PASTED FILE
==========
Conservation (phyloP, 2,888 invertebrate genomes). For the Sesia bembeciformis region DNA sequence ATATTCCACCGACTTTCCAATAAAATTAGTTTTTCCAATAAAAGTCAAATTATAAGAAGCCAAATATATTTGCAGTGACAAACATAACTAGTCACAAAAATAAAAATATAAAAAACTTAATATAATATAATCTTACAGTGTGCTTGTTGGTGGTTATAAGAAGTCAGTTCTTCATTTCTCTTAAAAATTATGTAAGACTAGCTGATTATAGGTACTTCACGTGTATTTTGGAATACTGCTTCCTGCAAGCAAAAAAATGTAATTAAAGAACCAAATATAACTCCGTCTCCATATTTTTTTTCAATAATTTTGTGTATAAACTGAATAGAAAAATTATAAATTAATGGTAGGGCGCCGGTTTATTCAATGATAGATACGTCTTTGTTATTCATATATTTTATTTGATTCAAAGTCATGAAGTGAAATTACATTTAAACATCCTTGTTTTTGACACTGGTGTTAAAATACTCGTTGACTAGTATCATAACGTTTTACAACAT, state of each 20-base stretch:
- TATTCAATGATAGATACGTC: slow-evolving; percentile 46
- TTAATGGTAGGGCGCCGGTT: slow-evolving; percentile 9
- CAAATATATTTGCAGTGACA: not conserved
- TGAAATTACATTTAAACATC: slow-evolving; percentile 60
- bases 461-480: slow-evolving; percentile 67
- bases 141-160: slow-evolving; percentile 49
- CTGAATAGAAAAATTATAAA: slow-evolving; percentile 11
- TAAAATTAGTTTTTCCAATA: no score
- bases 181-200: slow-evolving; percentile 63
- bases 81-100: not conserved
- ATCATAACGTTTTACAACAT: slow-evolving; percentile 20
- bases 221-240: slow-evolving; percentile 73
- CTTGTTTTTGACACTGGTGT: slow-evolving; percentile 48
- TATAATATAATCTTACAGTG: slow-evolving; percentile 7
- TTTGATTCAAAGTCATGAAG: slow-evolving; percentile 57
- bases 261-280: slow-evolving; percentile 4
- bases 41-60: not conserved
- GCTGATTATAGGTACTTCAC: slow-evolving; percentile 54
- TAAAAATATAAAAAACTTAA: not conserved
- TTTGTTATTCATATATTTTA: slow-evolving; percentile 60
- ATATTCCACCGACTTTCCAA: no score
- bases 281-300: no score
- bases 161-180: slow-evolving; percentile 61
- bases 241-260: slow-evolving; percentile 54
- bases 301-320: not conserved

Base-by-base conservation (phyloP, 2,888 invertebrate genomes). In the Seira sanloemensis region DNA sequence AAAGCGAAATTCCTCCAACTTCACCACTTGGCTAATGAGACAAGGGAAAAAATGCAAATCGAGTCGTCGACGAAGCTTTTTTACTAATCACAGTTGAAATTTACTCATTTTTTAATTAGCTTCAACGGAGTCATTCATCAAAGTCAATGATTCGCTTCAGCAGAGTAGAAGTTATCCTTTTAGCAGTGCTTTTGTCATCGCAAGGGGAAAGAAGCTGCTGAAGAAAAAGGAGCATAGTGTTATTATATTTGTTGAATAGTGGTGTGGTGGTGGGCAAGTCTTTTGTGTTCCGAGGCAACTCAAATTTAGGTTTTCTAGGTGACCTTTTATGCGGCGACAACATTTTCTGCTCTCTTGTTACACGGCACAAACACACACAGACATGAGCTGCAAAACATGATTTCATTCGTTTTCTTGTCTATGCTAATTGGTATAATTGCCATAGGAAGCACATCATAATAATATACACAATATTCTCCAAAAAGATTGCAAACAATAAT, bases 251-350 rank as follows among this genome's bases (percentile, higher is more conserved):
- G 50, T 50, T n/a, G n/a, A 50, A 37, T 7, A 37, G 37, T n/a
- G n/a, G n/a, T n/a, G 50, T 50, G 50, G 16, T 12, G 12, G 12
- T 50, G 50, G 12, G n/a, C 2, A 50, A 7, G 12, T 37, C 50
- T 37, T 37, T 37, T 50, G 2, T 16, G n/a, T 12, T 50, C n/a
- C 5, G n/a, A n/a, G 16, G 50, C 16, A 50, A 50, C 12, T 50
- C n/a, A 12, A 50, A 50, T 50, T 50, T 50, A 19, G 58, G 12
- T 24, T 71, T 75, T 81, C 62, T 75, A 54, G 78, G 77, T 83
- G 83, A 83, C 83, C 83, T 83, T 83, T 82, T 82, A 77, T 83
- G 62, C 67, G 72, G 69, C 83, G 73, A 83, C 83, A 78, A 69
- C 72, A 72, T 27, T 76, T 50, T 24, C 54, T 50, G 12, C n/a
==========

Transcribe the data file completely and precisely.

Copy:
Conservation (phyloP, 2,888 invertebrate genomes). For the Sesia bembeciformis region DNA sequence ATATTCCACCGACTTTCCAATAAAATTAGTTTTTCCAATAAAAGTCAAATTATAAGAAGCCAAATATATTTGCAGTGACAAACATAACTAGTCACAAAAATAAAAATATAAAAAACTTAATATAATATAATCTTACAGTGTGCTTGTTGGTGGTTATAAGAAGTCAGTTCTTCATTTCTCTTAAAAATTATGTAAGACTAGCTGATTATAGGTACTTCACGTGTATTTTGGAATACTGCTTCCTGCAAGCAAAAAAATGTAATTAAAGAACCAAATATAACTCCGTCTCCATATTTTTTTTCAATAATTTTGTGTATAAACTGAATAGAAAAATTATAAATTAATGGTAGGGCGCCGGTTTATTCAATGATAGATACGTCTTTGTTATTCATATATTTTATTTGATTCAAAGTCATGAAGTGAAATTACATTTAAACATCCTTGTTTTTGACACTGGTGTTAAAATACTCGTTGACTAGTATCATAACGTTTTACAACAT, state of each 20-base stretch:
- TATTCAATGATAGATACGTC: slow-evolving; percentile 46
- TTAATGGTAGGGCGCCGGTT: slow-evolving; percentile 9
- CAAATATATTTGCAGTGACA: not conserved
- TGAAATTACATTTAAACATC: slow-evolving; percentile 60
- bases 461-480: slow-evolving; percentile 67
- bases 141-160: slow-evolving; percentile 49
- CTGAATAGAAAAATTATAAA: slow-evolving; percentile 11
- TAAAATTAGTTTTTCCAATA: no score
- bases 181-200: slow-evolving; percentile 63
- bases 81-100: not conserved
- ATCATAACGTTTTACAACAT: slow-evolving; percentile 20
- bases 221-240: slow-evolving; percentile 73
- CTTGTTTTTGACACTGGTGT: slow-evolving; percentile 48
- TATAATATAATCTTACAGTG: slow-evolving; percentile 7
- TTTGATTCAAAGTCATGAAG: slow-evolving; percentile 57
- bases 261-280: slow-evolving; percentile 4
- bases 41-60: not conserved
- GCTGATTATAGGTACTTCAC: slow-evolving; percentile 54
- TAAAAATATAAAAAACTTAA: not conserved
- TTTGTTATTCATATATTTTA: slow-evolving; percentile 60
- ATATTCCACCGACTTTCCAA: no score
- bases 281-300: no score
- bases 161-180: slow-evolving; percentile 61
- bases 241-260: slow-evolving; percentile 54
- bases 301-320: not conserved

Base-by-base conservation (phyloP, 2,888 invertebrate genomes). In the Seira sanloemensis region DNA sequence AAAGCGAAATTCCTCCAACTTCACCACTTGGCTAATGAGACAAGGGAAAAAATGCAAATCGAGTCGTCGACGAAGCTTTTTTACTAATCACAGTTGAAATTTACTCATTTTTTAATTAGCTTCAACGGAGTCATTCATCAAAGTCAATGATTCGCTTCAGCAGAGTAGAAGTTATCCTTTTAGCAGTGCTTTTGTCATCGCAAGGGGAAAGAAGCTGCTGAAGAAAAAGGAGCATAGTGTTATTATATTTGTTGAATAGTGGTGTGGTGGTGGGCAAGTCTTTTGTGTTCCGAGGCAACTCAAATTTAGGTTTTCTAGGTGACCTTTTATGCGGCGACAACATTTTCTGCTCTCTTGTTACACGGCACAAACACACACAGACATGAGCTGCAAAACATGATTTCATTCGTTTTCTTGTCTATGCTAATTGGTATAATTGCCATAGGAAGCACATCATAATAATATACACAATATTCTCCAAAAAGATTGCAAACAATAAT, bases 251-350 rank as follows among this genome's bases (percentile, higher is more conserved):
- G 50, T 50, T n/a, G n/a, A 50, A 37, T 7, A 37, G 37, T n/a
- G n/a, G n/a, T n/a, G 50, T 50, G 50, G 16, T 12, G 12, G 12
- T 50, G 50, G 12, G n/a, C 2, A 50, A 7, G 12, T 37, C 50
- T 37, T 37, T 37, T 50, G 2, T 16, G n/a, T 12, T 50, C n/a
- C 5, G n/a, A n/a, G 16, G 50, C 16, A 50, A 50, C 12, T 50
- C n/a, A 12, A 50, A 50, T 50, T 50, T 50, A 19, G 58, G 12
- T 24, T 71, T 75, T 81, C 62, T 75, A 54, G 78, G 77, T 83
- G 83, A 83, C 83, C 83, T 83, T 83, T 82, T 82, A 77, T 83
- G 62, C 67, G 72, G 69, C 83, G 73, A 83, C 83, A 78, A 69
- C 72, A 72, T 27, T 76, T 50, T 24, C 54, T 50, G 12, C n/a